Released in 1999, Tarzan is a wildly popular Disney film whose fans fondly recall dancing gorillas, an adorable Minnie Driver, and some catchy earworms courtesy of Phil Collins. However, there are other fans who can't shake the image of Clayton swinging in the trees. Sure, Clayton isn't what you'd call a likable guy. This big game hunter double-crosses his comrades, locks up a bunch of innocent apes, and sends poor Kerchak to that great big jungle in the sky. Still, his death is pretty twisted, especially by Disney standards.

In the film's climax, Tarzan and Clayton take to the trees, with the wild man ducking and dodging the hunter's machete. As the two work their way into a thicket of vines, Clayton gets a bit too kill-crazy, chopping down the very vines that are keeping him from falling. As he tumbles to the ground, one of those vines stays wrapped around his throat, turning this cartoon climax into an Old West execution. Sure, we don't actually see Clayton's lifeless body blowing the breeze, but that awful silhouette was enough to leave a generation of kids traumatized for life.

Losing Coral

The folks at Disney know there's nothing scarier for a kid than the idea that their mom is going to die someday. It's one of the reasons Bambi is basically the saddest animated movie ever made. And Pixar did a pretty good job of following in Bambi's hoof prints, traumatizing children with Finding Nemo, a cute cartoon where nearly an entire family gets gobbled up by a barracuda.

The movie opens up on a hopeful note, with expectant parents Marlin and Coral moving into their oceanfront anemone home. These clownfish have over 400 little eggs waiting to watch, and they couldn't be more excited about their future. That's when Marlin looks up to see a hungry barracuda, staring straight at the clownfish and their unhatched kids.

When the barracuda moves in for the kill, Marlin does his best to ward off the beast, but he's knocked unconscious. Tragically, when he wakes up, Coral is gone, and every egg save one has been devoured. We don't actually see anyone get eaten, but we do watch poor Marlin mourn his dead wife. And those heartbreaking sobs, coupled with the idea you could lose your mom at any moment, made so many kids feel completely adrift watching this film.

Aslan's incredibly cruel death

Make a checklist of the tropes you'd find in a Disney film, and you might consider things like "musical numbers" or "true love's kiss." Chances are you wouldn't think to include "torture" or "ritualistic sacrifice." But The Chronicles of Narnia: The Lion, the Witch and the Wardrobe isn't playing by the usual House of Mouse rules. Based on the children's book by C.S. Lewis, this fantasy tale follows four children who wind up in a magical world where the forces of light follow an all-powerful lion named Aslan, while the armies of darkness serve an ice cold enchantress known as the White Witch. Unfortunately, one of the kids falls under the sway of the witch queen, so Aslan pulls a move from the Jesus playbook and offers his life in exchange for the boy's.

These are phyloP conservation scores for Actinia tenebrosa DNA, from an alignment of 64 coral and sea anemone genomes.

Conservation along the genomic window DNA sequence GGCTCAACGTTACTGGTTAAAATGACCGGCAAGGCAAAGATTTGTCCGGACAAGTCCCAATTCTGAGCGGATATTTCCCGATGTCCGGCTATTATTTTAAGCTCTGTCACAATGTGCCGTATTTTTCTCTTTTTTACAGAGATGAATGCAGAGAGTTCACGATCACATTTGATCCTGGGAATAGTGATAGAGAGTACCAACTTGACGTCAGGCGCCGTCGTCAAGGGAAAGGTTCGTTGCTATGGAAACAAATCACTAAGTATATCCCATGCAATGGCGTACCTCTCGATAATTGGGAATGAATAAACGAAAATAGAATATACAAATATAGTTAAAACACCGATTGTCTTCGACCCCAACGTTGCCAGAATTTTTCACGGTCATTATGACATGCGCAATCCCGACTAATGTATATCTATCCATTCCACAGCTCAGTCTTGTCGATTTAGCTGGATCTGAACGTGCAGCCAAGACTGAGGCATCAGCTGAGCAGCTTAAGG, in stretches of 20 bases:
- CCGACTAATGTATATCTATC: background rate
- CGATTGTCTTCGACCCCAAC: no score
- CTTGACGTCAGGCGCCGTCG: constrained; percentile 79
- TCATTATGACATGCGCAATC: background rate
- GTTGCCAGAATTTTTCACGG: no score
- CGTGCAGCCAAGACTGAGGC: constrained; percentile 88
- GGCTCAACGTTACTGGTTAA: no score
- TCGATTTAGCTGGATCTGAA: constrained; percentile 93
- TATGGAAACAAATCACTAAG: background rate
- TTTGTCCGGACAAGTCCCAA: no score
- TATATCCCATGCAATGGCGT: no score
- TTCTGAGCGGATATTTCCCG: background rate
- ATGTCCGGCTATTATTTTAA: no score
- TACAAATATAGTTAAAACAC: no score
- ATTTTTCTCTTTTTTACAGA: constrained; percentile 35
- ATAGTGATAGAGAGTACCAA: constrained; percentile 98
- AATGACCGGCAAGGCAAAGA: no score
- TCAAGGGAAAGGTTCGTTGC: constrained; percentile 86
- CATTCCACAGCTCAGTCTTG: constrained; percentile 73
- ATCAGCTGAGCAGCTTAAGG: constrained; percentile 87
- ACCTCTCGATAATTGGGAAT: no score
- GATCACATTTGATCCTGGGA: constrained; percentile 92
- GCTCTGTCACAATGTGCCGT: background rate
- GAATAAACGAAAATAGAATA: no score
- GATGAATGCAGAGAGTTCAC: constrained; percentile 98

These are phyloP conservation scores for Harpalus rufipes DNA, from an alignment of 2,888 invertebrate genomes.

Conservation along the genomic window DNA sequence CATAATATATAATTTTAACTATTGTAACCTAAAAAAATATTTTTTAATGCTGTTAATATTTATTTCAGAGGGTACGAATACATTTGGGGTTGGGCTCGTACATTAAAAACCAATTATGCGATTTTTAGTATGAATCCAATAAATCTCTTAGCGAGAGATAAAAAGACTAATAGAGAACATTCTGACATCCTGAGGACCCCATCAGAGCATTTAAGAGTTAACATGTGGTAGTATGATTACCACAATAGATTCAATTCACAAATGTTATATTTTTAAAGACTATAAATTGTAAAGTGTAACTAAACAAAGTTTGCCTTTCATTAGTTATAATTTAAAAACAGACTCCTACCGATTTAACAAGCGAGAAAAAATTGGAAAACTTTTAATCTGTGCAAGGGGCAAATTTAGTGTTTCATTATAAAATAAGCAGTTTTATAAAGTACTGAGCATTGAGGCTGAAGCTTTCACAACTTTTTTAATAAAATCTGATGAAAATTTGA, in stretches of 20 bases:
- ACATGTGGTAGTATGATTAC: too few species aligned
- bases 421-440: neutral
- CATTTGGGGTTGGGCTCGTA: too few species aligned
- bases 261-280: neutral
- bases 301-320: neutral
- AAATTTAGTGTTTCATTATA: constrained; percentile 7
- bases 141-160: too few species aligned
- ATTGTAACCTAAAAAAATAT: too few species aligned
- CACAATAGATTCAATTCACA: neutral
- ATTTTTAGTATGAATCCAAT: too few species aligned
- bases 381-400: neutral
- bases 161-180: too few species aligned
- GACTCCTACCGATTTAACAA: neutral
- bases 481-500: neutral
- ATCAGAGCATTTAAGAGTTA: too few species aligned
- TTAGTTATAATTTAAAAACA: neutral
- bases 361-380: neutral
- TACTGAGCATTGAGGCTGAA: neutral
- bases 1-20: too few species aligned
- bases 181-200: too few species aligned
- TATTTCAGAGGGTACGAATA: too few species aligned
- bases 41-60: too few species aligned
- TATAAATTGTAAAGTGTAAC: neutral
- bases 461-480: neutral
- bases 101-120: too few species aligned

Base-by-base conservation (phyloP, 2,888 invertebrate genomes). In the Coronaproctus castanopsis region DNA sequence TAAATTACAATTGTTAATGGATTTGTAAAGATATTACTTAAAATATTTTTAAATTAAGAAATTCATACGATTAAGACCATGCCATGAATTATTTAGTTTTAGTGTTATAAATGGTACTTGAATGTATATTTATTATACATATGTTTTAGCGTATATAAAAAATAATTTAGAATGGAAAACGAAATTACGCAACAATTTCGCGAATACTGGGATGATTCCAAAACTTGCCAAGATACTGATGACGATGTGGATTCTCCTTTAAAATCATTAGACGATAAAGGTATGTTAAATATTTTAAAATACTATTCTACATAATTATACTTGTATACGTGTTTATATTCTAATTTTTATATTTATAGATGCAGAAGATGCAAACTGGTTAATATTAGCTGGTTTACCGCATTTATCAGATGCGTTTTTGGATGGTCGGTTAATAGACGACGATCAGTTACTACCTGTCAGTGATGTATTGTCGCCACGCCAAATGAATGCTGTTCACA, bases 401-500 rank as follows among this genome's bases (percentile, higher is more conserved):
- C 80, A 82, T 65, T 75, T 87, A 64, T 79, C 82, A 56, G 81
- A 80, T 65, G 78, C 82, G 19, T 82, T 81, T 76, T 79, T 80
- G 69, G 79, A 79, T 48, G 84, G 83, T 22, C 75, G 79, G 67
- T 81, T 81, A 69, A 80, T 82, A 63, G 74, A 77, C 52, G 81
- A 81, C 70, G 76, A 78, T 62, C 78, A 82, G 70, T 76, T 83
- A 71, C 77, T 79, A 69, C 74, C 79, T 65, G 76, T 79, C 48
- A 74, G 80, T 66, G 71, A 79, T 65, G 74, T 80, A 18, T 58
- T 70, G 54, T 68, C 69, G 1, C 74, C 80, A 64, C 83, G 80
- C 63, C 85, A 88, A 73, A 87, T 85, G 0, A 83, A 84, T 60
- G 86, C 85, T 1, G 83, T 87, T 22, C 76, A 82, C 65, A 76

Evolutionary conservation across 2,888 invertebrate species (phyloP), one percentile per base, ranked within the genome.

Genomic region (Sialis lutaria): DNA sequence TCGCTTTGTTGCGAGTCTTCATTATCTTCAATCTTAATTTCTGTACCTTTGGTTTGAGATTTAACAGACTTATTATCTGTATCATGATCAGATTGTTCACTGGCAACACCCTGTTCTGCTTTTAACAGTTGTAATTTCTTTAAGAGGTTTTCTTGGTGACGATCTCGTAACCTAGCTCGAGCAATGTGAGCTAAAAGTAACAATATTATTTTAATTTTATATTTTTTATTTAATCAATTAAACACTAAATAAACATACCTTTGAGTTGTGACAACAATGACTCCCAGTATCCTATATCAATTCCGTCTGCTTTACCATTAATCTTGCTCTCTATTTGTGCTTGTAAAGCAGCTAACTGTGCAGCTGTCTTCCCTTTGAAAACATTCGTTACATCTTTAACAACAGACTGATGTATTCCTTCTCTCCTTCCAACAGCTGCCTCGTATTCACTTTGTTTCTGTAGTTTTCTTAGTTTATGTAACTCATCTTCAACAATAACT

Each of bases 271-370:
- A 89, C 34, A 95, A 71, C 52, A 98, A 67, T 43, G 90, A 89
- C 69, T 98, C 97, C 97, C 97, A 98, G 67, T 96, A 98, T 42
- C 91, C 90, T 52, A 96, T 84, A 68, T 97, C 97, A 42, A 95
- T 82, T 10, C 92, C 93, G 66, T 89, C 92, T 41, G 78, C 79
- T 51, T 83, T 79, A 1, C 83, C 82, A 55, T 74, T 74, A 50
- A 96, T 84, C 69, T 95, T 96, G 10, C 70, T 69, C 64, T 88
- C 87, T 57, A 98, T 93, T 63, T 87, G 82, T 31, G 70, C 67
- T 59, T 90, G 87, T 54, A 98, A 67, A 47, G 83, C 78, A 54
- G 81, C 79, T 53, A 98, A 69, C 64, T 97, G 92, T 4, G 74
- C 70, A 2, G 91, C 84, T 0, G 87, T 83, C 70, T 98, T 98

And that's when The Lion, the Witch and the Wardrobe turns into a Disneyfied version of Salo, or 120 Days of Sodom. Aslan is surrounded by a hoard of cackling trolls, pig-men, and bat-demons. As the White Witch smiles with sadistic glee, the monsters tie Aslan up and shave his beautiful mane, all while laughing and mocking the once-powerful cat. After Aslan is dragged onto a stone altar, the Witch pulls out a knife, lets Aslan know that his death is completely pointless, and drives the blade into his heart. The scene is incredibly savage, especially for a movie aimed at children, and although Aslan returns for some feline revenge, it's impossible to forget the cruelty of that sacrifice scene.

Tentacle terror

Played by Bill Nighy, Davy Jones is one of the great Disney villains, with a CGI face that still looks amazing years after his appearance in the Pirates of the Caribbean sequels. With his lobster hand, tentacled chin, and supernatural crew, Jones was a powerful force to be reckoned with, until the East India Trading Company got ahold of his heart. Stashed away in a wooden chest, the heart gives the villainous Ian Mercer the ability to control the pirate lord, but near the end of Pirates of the Caribbean: At World's End, Mercer finds out why you should never play with a buccaneer's heart.

During a major sea battle, a cannonball kills Mercer's men, leaving him alone with the octopus pirate. Seizing the moment to reclaim his body part, Jones proceeds to murder Mercer in the slimiest way possible. All those tentacles on Jones' face? Yeah, he shoves them into Mercer's eyes and mouth, choking the bad guy to death. The moment that truly sells the ick factor is when one of those tentacles pops out of Mercer's nose. It honestly might be the most gruesome death in any Disney film ever.